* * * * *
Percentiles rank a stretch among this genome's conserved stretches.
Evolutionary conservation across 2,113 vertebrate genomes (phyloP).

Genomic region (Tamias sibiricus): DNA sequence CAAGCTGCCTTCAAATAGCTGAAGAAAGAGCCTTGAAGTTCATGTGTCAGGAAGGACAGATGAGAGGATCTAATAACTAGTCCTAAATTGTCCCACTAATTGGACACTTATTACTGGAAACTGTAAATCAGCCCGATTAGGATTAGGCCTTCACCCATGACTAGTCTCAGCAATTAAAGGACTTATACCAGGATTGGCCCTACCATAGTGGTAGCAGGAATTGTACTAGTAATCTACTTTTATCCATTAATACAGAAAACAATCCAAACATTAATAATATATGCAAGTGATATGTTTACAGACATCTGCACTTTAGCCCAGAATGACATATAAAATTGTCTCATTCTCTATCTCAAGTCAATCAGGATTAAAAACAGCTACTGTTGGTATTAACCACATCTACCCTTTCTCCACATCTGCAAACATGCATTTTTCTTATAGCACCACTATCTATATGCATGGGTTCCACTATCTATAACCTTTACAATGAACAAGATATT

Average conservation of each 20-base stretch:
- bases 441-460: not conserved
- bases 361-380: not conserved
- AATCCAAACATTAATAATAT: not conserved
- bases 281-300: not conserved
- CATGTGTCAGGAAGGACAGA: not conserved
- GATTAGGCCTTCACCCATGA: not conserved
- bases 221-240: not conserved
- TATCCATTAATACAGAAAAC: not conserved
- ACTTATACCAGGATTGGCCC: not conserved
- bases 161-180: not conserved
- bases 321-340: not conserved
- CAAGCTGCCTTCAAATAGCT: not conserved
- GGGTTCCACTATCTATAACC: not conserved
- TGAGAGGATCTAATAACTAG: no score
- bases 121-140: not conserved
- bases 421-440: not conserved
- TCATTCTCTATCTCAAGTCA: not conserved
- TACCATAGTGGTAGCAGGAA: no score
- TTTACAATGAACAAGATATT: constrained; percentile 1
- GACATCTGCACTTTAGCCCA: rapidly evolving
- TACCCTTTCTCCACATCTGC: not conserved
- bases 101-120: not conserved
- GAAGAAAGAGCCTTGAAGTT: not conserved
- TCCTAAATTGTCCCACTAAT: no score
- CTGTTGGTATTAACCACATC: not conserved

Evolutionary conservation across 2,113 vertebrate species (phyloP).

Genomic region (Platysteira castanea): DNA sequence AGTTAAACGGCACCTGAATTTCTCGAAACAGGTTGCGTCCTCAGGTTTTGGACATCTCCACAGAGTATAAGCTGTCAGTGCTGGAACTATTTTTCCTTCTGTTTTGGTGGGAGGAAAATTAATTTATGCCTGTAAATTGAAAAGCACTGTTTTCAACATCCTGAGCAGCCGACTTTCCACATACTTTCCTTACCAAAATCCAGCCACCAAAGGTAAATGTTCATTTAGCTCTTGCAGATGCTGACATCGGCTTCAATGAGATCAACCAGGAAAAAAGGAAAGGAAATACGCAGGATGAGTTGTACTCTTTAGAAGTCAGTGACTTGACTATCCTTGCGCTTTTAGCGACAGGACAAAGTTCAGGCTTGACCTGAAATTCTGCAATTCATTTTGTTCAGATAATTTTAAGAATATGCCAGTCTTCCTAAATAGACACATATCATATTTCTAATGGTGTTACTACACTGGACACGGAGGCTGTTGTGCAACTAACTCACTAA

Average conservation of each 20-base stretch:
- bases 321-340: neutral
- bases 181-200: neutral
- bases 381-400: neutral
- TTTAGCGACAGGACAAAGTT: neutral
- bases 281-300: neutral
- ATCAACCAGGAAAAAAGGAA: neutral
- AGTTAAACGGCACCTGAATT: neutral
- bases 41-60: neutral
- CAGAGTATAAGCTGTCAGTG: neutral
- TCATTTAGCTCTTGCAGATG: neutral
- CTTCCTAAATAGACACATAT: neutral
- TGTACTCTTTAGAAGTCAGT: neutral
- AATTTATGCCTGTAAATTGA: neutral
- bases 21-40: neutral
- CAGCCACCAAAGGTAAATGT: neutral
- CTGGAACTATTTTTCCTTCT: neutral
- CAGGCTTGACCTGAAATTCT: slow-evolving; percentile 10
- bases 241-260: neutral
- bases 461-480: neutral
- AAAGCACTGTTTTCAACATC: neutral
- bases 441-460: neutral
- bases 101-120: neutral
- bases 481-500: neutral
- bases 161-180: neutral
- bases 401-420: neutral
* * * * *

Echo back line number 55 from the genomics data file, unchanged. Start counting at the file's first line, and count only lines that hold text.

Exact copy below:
- bases 481-500: neutral